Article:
Mortgage conference hears from HUD chief
RALEIGH — The Obama administration is pressing its case for reforming the country's home loan industry by providing a greater role for investors while preserving the fixed-rate, 30-year mortgages.
With the Senate Banking, Housing & Urban Affairs committee scheduled to take up housing finance reform on Thursday, Housing and Urban Development Secretary Shaun Donovan on Tuesday addressed a mortgage conference packed with lenders and investors already facing intense change.
Congress and President Barack Obama are working this fall to overhaul the country's mortgage finance system. While years of lax regulation and too-easy credit fueled the country's financial crisis in 2008, Donovan said, some rules put in place in the crisis' aftermath may have gone too far and cut off too many families from borrowing for their own home.
"We have to, within government, make sure that the rules are clear," he said. "It's simply wrong for a family to lose out on an opportunity, you to lose out on business, us to lose out on the growth that can come to our economy overall if a family is ready to buy and be successful and can't get access to mortgage capital."
Last month, Donovan noted, HUD and other regulators revised a firm down-payment requirement to qualify for the best loan rates. Lenders now must ensure that borrowers have the ability to repay their mortgage or retain more of the default risk, a rule proposed earlier this year by the Consumer Financial Protection Bureau.
The administration's plan to overhaul the country's mortgage finance system includes a greater role for private investors and winding down government-backed Fannie Mae and Freddie Mac, which made bad bets in buying mortgages from lenders, guaranteeing them against default and selling them to investors. Taxpayers bailed out Fannie and Freddie in 2008 with $187 billion.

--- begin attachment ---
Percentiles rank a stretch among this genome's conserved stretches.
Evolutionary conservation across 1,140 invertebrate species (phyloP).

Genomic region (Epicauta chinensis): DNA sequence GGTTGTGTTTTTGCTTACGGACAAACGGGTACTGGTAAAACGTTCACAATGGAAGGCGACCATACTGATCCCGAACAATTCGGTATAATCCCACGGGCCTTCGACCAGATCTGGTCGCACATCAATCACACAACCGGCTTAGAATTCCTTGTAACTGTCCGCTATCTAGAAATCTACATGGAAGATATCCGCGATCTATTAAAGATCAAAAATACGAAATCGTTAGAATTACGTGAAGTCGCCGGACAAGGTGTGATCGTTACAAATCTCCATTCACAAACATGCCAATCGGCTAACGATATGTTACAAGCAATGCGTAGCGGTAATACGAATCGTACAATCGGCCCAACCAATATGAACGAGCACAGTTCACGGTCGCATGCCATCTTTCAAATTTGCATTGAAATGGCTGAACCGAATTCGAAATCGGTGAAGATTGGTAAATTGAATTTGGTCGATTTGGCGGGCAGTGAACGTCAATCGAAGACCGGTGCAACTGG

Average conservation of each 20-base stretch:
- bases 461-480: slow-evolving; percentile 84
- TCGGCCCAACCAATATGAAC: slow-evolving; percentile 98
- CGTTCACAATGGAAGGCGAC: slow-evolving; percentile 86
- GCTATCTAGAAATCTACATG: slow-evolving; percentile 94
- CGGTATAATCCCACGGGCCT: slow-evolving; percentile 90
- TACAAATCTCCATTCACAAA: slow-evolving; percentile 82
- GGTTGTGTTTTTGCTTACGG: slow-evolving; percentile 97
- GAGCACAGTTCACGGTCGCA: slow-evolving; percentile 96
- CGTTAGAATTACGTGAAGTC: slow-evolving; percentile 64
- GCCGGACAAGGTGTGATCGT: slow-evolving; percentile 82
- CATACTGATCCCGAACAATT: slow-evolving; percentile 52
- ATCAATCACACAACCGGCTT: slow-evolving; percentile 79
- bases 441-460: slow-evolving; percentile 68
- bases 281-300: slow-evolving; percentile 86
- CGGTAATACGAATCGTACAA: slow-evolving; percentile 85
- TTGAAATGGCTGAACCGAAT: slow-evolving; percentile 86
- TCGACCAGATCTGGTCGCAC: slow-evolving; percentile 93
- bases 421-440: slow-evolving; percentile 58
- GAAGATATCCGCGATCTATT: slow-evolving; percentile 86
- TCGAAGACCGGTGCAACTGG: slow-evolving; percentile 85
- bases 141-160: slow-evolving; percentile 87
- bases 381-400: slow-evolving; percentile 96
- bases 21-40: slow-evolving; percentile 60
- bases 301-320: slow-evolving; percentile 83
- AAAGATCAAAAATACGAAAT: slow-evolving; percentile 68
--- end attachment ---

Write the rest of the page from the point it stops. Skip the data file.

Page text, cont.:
But Obama also wants to avoid shocking an improving housing sector in which sellers have enjoyed a 12 percent rise in home prices in the past year, Donovan said. That includes preserving the popular 30-year, fixed-rate mortgage, he said.
Obama's proposals are generally in line with a bipartisan Senate plan that would phase out Fannie and Freddie over five years, likely leading to slightly higher mortgage rates for borrowers. A House Republican bill would virtually privatize the mortgage market but sustain the 30-year fixed rate mortgage.
David Stevens, CEO of the Mortgage Bankers Association and a former official in Donovan's agency, told the conference that rising interest rates mean the industry is in the midst of a lasting change as consumers quit refinancing existing mortgages. Mortgage refinancing in 2014 will be about a quarter of last year's $1.2 trillion, Stevens said.
Rising interest rates also have cut in half new mortgage applications in the past four months, according to the association.
Wells Fargo, the largest originator of residential mortgages in the U.S., said Monday it expects a nearly 30 percent drop in originations in its third quarter compared to the previous three-month period. The bank has announced it is cutting 3,000 full-time jobs and may have to lay off more if demand continues to weaken.